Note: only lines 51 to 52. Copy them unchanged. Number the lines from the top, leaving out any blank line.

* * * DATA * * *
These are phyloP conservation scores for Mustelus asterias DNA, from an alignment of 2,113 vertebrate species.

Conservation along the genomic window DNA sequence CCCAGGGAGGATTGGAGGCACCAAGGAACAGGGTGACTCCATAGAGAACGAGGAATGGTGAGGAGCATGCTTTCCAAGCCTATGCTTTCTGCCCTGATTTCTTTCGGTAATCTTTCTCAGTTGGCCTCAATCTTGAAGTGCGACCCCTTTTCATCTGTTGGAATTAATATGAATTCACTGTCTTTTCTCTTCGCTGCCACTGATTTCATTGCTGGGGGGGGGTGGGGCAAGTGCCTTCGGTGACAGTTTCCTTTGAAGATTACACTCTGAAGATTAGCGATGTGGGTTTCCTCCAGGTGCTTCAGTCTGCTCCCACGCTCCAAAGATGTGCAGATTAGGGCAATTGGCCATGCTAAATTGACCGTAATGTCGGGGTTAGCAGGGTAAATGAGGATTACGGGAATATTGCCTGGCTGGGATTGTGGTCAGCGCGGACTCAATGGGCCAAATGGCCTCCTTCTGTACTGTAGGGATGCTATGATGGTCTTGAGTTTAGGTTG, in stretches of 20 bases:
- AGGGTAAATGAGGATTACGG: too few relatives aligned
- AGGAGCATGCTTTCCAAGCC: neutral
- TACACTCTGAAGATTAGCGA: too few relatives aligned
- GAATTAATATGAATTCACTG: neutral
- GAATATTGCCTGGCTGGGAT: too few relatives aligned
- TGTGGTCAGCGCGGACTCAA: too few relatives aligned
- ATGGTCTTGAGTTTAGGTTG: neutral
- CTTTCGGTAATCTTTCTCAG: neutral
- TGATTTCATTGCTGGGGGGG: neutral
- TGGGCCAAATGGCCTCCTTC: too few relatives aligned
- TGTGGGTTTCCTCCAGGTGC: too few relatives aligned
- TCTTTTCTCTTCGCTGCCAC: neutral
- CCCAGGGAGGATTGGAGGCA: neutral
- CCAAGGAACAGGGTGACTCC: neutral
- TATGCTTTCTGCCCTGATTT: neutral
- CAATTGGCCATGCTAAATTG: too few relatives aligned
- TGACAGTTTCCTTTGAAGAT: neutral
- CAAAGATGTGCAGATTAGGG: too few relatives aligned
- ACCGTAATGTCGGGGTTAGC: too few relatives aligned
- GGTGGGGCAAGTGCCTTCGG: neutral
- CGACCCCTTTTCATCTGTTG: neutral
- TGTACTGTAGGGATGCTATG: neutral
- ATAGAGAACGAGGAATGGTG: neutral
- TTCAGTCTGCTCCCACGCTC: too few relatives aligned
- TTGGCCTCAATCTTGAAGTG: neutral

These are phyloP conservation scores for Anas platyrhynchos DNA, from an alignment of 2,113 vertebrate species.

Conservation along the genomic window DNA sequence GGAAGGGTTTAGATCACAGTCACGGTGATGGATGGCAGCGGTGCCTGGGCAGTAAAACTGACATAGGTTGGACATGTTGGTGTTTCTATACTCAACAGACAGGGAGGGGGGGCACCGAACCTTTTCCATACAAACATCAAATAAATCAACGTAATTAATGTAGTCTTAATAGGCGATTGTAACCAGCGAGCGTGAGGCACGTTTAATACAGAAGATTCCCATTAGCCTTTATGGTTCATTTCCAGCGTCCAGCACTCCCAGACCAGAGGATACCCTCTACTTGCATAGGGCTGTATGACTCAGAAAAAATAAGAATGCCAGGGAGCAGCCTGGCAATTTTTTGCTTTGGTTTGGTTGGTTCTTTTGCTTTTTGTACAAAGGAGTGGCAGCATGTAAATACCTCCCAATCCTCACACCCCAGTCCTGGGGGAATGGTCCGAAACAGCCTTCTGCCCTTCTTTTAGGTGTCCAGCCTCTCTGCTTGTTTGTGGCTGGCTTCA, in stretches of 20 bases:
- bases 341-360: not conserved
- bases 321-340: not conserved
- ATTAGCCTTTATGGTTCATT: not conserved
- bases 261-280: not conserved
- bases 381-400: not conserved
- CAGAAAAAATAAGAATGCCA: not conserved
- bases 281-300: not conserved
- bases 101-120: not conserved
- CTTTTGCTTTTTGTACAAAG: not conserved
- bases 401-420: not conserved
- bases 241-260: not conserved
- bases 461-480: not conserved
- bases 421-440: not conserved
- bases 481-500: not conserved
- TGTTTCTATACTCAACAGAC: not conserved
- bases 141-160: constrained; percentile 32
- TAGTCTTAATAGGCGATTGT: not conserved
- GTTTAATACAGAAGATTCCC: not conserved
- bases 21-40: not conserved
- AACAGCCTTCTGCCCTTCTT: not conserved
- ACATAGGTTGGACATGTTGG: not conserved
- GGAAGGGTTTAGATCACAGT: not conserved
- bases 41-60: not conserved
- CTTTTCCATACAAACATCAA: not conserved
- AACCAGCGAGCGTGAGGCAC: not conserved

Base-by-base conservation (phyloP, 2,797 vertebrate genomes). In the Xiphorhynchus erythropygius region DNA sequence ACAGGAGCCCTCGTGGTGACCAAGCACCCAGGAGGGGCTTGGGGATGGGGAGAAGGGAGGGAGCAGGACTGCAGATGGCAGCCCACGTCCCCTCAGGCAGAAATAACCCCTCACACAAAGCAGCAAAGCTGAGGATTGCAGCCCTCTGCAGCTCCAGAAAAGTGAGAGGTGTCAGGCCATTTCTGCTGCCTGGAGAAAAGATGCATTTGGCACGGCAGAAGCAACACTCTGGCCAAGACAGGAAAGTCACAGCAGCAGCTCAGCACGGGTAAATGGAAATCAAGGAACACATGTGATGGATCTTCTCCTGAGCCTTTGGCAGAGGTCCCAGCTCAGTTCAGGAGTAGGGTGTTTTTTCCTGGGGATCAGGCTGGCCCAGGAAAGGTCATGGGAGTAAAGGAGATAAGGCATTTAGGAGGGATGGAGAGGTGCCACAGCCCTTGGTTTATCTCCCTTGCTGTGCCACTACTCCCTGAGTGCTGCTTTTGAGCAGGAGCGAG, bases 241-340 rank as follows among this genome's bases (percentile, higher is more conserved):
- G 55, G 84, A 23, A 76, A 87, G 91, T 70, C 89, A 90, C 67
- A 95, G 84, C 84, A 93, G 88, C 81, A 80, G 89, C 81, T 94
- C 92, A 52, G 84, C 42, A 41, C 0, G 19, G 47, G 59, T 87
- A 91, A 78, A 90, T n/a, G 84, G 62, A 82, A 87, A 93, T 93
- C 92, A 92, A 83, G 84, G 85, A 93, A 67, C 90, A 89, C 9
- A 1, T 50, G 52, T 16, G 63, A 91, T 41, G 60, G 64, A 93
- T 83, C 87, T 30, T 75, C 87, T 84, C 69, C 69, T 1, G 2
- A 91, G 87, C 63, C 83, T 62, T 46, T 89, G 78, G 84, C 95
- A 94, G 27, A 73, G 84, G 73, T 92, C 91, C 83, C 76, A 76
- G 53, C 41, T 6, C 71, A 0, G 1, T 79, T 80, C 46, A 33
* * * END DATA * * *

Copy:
- GGAAGGGTTTAGATCACAGT: not conserved
- bases 41-60: not conserved